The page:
LOUISVILLE, Ky. (WAVE) - The search for the man accused of kidnapping his wife and murdering his father-in-law is over, but a big question remains... why was he out of jail to begin with?
Terry Whitehouse, 37, had just been released from jail without bail the day before the manhunt began. He had been arrested for violating a protection order his wife took out against him, and it wasn’t the first time.
Cases of domestic violence are all different, so there’s no real telling what lead up to this, but by looking at the history of police reports and charges, stretching back to 2010, there are some clues.
“There are situations where it is kind of a headscratcher an individual might have been released,” Mary Savage, with the Kentucky Coalition Against Domestic Violence, said.
In 2016 Terry Whitehouse had violated an emergency protective order his wife Melinda took out against him. He did it again a week ago.
“It is definitely a high risk indicator when someone violates a protective order. They’re basically saying to the court and to law enforcement ‘I don’t care, I’m going to violate it’ and that shows that person is more dangerous,” Savage said.
So if there was a history of Whitehouse ignoring the EPO before, why was he released without bail the day before the manhunt?
“We do have a statue in Kentucky that directs judges to look very carefully at cases where someone has been arrested for assaultive crimes, a sexual assault or violation of a protective order, and they’re supposed to craft conditions of release that will protect the victim of that crime if that person is released from custody,” Savage said.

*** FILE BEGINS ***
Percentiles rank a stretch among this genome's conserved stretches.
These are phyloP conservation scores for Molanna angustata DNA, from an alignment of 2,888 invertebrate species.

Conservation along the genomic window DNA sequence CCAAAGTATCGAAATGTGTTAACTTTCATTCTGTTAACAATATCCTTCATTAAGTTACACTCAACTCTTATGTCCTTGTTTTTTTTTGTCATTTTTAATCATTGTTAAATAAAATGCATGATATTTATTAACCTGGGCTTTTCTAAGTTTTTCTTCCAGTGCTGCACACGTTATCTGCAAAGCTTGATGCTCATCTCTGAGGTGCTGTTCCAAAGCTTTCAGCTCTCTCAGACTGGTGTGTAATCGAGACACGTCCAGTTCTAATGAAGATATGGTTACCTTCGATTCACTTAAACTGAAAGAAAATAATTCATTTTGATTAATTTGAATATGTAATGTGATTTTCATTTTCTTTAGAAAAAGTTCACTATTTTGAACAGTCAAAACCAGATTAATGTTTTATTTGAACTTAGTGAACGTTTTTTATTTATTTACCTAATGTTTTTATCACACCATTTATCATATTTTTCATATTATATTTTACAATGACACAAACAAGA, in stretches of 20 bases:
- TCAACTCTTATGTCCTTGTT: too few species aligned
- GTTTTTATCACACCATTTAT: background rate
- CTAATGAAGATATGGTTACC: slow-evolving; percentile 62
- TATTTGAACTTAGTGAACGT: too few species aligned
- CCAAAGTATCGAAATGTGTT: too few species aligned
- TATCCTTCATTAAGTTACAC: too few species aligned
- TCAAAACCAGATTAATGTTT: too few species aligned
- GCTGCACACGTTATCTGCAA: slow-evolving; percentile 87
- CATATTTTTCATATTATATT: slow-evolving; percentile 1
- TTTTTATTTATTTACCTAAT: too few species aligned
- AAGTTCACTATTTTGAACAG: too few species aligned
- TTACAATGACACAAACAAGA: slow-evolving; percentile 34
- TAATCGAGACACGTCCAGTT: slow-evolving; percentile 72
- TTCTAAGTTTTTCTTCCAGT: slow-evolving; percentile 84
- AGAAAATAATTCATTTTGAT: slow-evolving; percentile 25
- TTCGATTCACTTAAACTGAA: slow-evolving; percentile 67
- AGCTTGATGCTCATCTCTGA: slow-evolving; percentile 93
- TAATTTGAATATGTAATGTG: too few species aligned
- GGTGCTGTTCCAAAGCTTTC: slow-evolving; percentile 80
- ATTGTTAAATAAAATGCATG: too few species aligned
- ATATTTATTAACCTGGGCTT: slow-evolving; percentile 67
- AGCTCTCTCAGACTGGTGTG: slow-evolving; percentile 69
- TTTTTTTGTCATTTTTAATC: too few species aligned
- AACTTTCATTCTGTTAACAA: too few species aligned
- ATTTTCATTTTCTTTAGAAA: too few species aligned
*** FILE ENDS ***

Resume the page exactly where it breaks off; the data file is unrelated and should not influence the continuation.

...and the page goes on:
The state is looking heavily at criminal justice reforms, specifically issues with pre-trial releases.
“I’m not sure we do the best job that we can to keep those people who pose a risk to the public or somebody else in custody pre-trial and yet not make simply money be a barrier for someone to be released from jail as they await their trial,” Savage said.
The Kentucky Coalition Against Domestic Violence has been taking a closer look at the issues, and says protective orders are usually very effective.
A University of Kentucky study from 2010 shows protective orders work 50-percent of the time. In the other 50-percent, the violence is reduced.
Savage says there are many factors that contribute to the success.
“They have to have the support of law enforcement and the court system,” Savage said. “The protective order isn’t going to be very useful unless it has some teeth to it and it can be enforceable.”